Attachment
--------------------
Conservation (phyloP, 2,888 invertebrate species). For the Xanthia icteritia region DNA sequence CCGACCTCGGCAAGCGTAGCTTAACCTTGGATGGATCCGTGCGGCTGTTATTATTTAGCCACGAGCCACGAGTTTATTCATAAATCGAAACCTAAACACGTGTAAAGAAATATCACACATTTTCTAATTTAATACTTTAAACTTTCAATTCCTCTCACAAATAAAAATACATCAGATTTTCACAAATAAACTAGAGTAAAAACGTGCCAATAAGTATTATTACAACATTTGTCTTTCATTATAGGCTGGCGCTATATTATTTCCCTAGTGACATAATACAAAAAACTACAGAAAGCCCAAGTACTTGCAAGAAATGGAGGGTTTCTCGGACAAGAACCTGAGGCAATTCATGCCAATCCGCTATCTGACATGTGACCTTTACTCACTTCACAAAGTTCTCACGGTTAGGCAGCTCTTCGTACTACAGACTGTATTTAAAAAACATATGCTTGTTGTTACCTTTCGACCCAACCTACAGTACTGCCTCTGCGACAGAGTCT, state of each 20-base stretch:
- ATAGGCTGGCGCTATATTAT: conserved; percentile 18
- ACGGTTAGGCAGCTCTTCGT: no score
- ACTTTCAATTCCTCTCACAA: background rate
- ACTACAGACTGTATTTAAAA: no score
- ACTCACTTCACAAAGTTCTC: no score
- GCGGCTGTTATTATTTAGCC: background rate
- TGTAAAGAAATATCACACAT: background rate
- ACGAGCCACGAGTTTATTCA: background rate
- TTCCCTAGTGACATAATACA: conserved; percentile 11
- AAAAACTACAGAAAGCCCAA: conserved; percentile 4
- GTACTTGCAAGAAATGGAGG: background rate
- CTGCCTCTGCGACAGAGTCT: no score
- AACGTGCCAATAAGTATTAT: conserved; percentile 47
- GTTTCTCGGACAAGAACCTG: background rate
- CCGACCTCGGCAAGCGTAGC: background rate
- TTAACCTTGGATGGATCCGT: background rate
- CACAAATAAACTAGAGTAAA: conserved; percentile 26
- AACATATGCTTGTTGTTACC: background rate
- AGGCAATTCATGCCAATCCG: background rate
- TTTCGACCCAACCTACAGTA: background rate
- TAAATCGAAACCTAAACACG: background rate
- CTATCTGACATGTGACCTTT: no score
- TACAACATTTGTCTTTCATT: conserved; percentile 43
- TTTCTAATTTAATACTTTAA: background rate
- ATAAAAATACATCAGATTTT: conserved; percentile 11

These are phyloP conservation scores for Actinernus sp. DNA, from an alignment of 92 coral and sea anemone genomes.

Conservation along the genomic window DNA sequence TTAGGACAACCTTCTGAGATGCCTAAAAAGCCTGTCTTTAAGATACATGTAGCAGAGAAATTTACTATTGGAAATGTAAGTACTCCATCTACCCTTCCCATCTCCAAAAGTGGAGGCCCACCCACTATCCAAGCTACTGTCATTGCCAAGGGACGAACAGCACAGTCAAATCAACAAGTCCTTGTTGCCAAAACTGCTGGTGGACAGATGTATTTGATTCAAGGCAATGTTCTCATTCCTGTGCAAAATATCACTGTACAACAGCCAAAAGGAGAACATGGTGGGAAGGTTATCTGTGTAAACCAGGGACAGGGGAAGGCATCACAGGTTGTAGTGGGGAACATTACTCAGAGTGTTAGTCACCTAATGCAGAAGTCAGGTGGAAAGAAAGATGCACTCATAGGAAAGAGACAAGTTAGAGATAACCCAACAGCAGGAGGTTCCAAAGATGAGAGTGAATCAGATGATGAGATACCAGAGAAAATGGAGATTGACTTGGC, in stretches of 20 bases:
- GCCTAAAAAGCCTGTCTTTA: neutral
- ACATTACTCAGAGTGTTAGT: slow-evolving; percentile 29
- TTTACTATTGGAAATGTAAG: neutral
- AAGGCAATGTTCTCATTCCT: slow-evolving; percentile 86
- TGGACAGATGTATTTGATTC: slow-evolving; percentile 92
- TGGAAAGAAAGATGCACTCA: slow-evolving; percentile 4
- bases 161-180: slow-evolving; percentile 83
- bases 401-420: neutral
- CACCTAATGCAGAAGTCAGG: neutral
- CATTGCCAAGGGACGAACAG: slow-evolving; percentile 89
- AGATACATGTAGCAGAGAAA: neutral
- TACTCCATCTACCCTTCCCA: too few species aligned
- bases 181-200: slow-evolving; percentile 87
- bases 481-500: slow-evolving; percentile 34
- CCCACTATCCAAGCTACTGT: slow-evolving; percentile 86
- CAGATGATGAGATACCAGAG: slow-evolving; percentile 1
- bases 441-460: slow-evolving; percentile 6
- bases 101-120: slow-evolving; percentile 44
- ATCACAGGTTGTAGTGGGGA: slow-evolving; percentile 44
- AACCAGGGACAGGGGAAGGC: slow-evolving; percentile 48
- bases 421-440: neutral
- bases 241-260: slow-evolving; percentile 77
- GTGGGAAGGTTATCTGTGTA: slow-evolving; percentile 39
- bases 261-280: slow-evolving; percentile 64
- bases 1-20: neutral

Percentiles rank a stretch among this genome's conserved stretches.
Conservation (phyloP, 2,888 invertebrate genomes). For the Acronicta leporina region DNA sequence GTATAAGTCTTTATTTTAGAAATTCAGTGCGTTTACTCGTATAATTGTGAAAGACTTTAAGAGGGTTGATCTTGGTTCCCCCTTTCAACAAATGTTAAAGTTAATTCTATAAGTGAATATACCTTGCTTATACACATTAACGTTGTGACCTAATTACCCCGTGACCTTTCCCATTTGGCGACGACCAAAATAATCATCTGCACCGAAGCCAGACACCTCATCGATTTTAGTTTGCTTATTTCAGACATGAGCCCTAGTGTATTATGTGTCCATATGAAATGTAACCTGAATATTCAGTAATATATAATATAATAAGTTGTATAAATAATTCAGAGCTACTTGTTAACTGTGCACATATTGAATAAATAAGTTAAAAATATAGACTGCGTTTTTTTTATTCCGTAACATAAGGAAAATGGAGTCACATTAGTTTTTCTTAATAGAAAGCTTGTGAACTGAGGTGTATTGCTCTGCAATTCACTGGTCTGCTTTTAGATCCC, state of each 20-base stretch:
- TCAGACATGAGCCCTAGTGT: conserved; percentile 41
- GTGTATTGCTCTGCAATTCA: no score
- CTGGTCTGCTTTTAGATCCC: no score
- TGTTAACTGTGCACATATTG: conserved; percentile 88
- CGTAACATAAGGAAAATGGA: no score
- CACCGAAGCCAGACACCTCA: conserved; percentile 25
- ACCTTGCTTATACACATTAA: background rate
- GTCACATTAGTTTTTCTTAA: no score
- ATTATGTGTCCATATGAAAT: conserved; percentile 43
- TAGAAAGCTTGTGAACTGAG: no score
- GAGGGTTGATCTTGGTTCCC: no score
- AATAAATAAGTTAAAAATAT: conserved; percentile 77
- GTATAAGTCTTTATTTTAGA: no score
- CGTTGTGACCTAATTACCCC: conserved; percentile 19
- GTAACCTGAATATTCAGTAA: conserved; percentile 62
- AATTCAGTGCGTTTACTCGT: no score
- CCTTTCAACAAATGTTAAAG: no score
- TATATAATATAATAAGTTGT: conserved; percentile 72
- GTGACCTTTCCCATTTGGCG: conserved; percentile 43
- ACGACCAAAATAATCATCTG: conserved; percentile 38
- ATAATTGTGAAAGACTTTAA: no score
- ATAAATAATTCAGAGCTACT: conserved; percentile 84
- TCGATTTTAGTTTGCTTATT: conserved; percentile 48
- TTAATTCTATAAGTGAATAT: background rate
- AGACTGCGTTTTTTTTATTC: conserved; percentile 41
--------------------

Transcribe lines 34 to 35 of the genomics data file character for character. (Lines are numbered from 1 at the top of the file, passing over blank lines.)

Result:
- TGGAAAGAAAGATGCACTCA: slow-evolving; percentile 4
- bases 161-180: slow-evolving; percentile 83